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Massachusetts emergency declarations and court ordered parenting time (visitation)

| Mar 25, 2020 | Child Custody, Covid-19 |

In an effort to fight the spread of Covid-19 (coronavirus) Governor Baker has issued emergency declarations and Health care advisories to enforce social distancing. He has declared a public health emergency. He has closed all non-essential businesses. He is trying to force Massachusetts residents to stay six feet away from other people. The Courts have issued their own set of rules for functioning during this emergency in which they are closed for all purposes except emergencies. What happens to Court ordered parenting time during this emergency?
Chief Justice of the Probate Courts has issued an open letter addressing parenting time during the Covid-19 emergency.  This letter states that parenting orders must be followed unless the parent or child are quarantining.  The letter has several links that are helpful and discuss parenting in more specifics.

If there is a court order that specifically calls for parenting time during the Covid-19 emergency then those orders must be followed. Very few court orders will meet these criteria.

In all other cases, the parents should cooperate to allow parenting time in compliance with both the court orders and the emergency orders to the extent possible.  The ideal visit would keep the parent and child six feet away from each other.  A visiting parent can meet the child at the child’s home and take the child for a walk, biking, or hiking. Perhaps the parent and child can have picnic. During these activities they can stay six feet apart.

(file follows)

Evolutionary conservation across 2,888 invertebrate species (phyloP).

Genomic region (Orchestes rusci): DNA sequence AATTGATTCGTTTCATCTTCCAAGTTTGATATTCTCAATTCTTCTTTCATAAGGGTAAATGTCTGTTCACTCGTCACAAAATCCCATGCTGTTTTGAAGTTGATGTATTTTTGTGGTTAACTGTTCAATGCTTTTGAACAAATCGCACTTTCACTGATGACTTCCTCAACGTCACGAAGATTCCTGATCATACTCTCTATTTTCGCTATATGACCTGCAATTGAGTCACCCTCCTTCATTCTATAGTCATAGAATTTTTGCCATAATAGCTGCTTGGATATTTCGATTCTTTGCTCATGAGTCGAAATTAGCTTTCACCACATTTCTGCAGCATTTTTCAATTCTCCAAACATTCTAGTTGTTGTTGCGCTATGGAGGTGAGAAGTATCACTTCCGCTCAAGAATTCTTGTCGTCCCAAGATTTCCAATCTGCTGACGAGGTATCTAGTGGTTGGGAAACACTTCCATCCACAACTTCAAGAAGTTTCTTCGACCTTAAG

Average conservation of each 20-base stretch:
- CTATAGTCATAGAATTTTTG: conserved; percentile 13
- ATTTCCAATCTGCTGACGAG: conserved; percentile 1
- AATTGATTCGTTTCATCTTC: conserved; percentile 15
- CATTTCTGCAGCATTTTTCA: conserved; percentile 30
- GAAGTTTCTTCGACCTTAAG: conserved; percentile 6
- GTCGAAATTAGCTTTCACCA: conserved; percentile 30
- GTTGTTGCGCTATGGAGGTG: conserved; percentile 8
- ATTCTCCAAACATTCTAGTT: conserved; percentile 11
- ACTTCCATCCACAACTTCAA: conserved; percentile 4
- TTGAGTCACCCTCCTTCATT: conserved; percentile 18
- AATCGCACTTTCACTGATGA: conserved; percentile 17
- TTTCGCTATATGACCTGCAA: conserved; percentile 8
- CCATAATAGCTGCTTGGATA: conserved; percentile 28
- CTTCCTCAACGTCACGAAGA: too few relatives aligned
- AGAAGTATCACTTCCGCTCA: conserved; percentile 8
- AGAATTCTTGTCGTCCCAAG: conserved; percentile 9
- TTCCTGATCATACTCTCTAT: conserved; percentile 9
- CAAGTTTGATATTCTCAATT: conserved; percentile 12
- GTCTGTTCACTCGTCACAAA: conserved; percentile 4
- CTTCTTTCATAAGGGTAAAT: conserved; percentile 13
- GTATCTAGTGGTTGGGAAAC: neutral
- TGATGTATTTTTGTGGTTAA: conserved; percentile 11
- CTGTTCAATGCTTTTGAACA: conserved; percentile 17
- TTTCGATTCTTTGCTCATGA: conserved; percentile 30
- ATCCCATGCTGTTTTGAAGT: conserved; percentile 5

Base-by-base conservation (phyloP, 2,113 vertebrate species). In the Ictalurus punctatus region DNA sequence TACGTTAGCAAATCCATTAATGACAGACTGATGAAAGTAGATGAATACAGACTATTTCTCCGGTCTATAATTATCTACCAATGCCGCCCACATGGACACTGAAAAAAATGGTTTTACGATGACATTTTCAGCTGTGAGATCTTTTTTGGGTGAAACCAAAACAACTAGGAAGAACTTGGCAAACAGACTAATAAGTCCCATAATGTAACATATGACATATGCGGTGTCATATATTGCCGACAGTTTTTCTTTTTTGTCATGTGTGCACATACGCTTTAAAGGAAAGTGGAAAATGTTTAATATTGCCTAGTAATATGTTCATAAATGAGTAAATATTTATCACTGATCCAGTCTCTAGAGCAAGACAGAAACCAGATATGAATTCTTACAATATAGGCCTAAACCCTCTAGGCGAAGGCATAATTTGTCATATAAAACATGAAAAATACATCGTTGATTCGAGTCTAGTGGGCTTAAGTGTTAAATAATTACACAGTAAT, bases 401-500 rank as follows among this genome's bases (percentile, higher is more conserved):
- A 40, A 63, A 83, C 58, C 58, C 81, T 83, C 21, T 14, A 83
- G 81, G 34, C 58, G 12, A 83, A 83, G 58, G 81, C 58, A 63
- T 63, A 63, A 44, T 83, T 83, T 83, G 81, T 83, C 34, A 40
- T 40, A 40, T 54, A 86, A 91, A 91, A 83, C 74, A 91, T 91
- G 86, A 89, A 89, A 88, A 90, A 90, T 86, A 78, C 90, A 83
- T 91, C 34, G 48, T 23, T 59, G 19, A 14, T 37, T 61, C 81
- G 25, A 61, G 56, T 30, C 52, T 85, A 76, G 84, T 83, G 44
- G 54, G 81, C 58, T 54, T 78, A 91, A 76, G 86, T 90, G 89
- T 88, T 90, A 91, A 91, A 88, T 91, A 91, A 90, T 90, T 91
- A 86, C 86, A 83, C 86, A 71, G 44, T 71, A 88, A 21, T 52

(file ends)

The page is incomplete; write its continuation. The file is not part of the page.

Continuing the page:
However, if a visiting parent insists, then that parent can transport a child in a car or take the child to the visiting parent’s home. The parent should not be able to take the child to a restaurant or a movie theater as these should be closed.

If visitation is being curtailed by agreement of the parents then the parents can increase telephone or video communications between absent parent and child.

Hopefully parents will agree on methods to allow parenting time and still keep social distance. In most cases, if the parents can’t agree they can return to court to work out such matters. At present, the courts are closed for matters like this. A visiting parent who thinks that the other parent is violating court orders by denying parenting time won’t have any remedies until the emergency is over and the courts reopen. At that time, the visiting parent can file a contempt action.
A contempt for violation of a court order has three elements:
      1. A clear court order
      2. A clear violation of the order
      3. The ability of the other parent to comply with the order.
In light of the Chief Judge’s letter it is likely that Judges will make findings of contempt if a child is not permitted to accompany a visiting parent without something more than the declaration of emergency.  If someone shows symptoms of covid-19 they should be isolated.    A finding of contempt should not issue if a parent appeared to violate a court order to protect the safety of the child or the parent.  Protecting a child from exposure to someone with active symptoms of covid-19 is likely to be found to be necessary to protect the child and other family members.
Hopefully parents can cooperate during this emergency. However, if they cannot, consulting an experienced family law attorney may help the parties resolve the issues. If a parent thinks that a true emergency exists and they should file an action in court before the emergency is over, then they should consult an attorney on bringing an emergency action.
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